According to the Constitution of Finland, public authorities must guarantee adequate social, medical and health services and promote the health of population. Finland offers its residents universal health care, which means public healthcare is available to all residents in Finland, regardless of their financial situation. The responsibility for organising these services lies with the local government, the municipalities.

Municipal social welfare and health care services, implemented with government support, form the basis of the social welfare and health care system. Private health care services complement public health care service provision. Private-sector service providers account for just over a quarter of all social welfare and health care services. However, the share of private care, especially in the social services sector, is on the increase.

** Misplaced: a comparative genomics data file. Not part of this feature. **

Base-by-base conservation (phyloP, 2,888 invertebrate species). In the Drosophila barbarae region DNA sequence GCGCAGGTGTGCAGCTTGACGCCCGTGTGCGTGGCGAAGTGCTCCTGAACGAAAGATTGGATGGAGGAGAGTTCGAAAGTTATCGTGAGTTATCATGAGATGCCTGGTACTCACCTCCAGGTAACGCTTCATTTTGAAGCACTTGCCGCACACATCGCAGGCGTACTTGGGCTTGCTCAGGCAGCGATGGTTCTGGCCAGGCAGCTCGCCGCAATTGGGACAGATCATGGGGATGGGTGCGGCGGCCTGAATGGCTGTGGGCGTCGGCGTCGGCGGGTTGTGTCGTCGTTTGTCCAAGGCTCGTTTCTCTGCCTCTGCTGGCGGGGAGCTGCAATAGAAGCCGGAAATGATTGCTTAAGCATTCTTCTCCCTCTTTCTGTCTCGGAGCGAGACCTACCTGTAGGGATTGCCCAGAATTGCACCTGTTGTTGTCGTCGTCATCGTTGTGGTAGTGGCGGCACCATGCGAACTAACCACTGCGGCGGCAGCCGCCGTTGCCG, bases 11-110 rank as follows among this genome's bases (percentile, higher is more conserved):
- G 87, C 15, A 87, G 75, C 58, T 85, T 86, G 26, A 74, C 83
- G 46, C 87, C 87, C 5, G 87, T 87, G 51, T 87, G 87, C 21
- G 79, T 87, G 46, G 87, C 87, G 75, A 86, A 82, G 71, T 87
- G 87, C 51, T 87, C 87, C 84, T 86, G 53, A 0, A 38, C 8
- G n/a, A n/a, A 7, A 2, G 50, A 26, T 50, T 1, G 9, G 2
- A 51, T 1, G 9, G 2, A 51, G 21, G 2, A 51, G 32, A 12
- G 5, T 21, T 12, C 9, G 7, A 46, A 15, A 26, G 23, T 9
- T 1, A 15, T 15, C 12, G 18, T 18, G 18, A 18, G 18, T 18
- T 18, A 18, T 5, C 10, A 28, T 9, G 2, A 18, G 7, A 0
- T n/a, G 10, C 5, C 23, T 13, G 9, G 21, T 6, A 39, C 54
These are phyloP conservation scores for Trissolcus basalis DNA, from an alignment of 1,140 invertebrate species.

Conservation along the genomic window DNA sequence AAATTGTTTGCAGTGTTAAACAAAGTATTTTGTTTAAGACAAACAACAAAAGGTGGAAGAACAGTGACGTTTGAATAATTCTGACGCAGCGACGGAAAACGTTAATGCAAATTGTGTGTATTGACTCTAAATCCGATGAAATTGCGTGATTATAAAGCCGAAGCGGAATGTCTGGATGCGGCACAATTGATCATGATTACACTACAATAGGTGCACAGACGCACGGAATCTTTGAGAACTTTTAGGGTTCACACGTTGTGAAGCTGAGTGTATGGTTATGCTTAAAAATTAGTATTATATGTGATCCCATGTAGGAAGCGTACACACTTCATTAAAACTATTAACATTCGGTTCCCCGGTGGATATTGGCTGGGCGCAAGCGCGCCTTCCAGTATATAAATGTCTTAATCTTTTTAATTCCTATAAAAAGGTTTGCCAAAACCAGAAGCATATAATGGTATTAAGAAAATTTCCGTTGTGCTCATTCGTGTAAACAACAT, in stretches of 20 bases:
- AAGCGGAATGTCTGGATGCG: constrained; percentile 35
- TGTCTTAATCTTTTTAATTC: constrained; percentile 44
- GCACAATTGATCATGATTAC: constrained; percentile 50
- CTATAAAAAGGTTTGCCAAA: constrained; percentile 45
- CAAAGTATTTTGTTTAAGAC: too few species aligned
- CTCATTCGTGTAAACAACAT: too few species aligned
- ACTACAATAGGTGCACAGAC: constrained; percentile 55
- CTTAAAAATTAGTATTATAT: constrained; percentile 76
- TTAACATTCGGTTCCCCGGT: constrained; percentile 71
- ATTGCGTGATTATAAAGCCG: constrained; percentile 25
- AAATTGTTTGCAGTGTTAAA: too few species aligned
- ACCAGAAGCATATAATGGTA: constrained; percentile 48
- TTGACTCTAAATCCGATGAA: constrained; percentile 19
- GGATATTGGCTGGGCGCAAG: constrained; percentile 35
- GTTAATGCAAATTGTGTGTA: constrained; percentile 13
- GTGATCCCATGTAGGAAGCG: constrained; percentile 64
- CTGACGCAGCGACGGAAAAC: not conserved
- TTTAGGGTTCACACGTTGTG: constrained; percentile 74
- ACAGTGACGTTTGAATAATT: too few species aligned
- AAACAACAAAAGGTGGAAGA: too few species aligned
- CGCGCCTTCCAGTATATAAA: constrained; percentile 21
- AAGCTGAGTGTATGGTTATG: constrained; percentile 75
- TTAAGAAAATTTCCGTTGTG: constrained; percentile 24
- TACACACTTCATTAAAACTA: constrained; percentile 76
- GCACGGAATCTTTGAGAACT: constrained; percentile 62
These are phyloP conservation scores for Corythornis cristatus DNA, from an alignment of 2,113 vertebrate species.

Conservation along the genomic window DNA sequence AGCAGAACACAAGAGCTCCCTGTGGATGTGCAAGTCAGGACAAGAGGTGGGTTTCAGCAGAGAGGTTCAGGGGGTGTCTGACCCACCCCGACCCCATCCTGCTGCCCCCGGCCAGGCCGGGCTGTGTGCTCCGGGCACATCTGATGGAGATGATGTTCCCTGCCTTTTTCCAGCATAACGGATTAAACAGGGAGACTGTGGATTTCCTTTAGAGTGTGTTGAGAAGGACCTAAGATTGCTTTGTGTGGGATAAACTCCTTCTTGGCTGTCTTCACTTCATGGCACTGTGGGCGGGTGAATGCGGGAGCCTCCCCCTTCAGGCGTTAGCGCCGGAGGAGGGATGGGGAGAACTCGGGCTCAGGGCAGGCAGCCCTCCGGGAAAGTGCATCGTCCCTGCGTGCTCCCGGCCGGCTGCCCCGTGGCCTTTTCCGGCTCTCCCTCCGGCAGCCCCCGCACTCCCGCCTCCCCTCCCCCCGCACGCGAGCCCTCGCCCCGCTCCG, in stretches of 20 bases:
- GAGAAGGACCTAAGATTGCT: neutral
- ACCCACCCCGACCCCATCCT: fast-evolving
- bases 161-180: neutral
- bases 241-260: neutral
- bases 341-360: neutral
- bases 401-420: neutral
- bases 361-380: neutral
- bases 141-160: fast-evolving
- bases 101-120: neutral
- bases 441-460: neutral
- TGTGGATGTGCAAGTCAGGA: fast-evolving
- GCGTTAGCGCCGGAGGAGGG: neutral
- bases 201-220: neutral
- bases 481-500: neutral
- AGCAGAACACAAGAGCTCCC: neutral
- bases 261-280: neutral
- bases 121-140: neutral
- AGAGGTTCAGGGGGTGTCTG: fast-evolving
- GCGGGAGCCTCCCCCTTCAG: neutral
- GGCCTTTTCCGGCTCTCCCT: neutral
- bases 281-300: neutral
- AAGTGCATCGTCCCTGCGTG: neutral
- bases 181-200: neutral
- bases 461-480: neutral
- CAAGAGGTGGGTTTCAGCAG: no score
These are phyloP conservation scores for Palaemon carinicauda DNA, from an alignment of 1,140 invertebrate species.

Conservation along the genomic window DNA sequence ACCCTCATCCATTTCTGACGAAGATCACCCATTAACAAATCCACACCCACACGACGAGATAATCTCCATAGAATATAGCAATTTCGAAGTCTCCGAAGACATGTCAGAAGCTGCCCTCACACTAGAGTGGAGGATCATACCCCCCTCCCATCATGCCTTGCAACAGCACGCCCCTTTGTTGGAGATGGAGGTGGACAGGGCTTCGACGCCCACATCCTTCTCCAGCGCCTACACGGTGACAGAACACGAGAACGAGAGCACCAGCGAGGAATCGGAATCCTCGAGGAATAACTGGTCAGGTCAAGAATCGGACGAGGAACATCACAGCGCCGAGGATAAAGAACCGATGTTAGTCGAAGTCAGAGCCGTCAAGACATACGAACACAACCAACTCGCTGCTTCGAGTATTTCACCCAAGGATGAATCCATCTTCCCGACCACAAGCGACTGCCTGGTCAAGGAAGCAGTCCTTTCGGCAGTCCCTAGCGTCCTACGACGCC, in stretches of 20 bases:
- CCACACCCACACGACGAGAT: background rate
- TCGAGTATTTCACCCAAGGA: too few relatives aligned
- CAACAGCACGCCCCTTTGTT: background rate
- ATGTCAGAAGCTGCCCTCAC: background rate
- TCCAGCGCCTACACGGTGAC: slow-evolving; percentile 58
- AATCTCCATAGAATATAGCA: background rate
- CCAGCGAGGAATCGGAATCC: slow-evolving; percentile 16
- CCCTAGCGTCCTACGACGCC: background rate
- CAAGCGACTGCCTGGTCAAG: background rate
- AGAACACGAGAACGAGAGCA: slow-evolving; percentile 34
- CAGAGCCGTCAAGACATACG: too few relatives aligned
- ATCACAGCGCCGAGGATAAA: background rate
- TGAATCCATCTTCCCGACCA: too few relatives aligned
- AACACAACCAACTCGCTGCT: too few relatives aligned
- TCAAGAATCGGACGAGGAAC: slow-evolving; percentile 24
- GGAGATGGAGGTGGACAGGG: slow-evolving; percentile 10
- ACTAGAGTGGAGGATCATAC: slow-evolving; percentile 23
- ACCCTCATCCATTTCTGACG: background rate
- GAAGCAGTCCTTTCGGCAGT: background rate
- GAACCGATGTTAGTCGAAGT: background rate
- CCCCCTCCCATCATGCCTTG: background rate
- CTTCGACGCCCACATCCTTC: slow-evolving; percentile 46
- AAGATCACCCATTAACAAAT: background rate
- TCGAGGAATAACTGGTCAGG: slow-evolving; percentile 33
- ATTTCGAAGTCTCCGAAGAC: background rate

Finland's entire health care system will be overhauled in the next few years to meet the health care and social welfare challenges of the 21st century. The aim of the reform is to lower the boundaries between primary health care and specialized medical care. Interaction between health care and social welfare will be increased at the same time. 

Tehy works to safeguard the interests of its members in these structural changes. 

  • There are over 220,000 Finnish health care professionals, of whom 91% are women, whilst some 4000 work abroad
  • Just over 2% of all health care professionals who are employed in Finland have an immigration background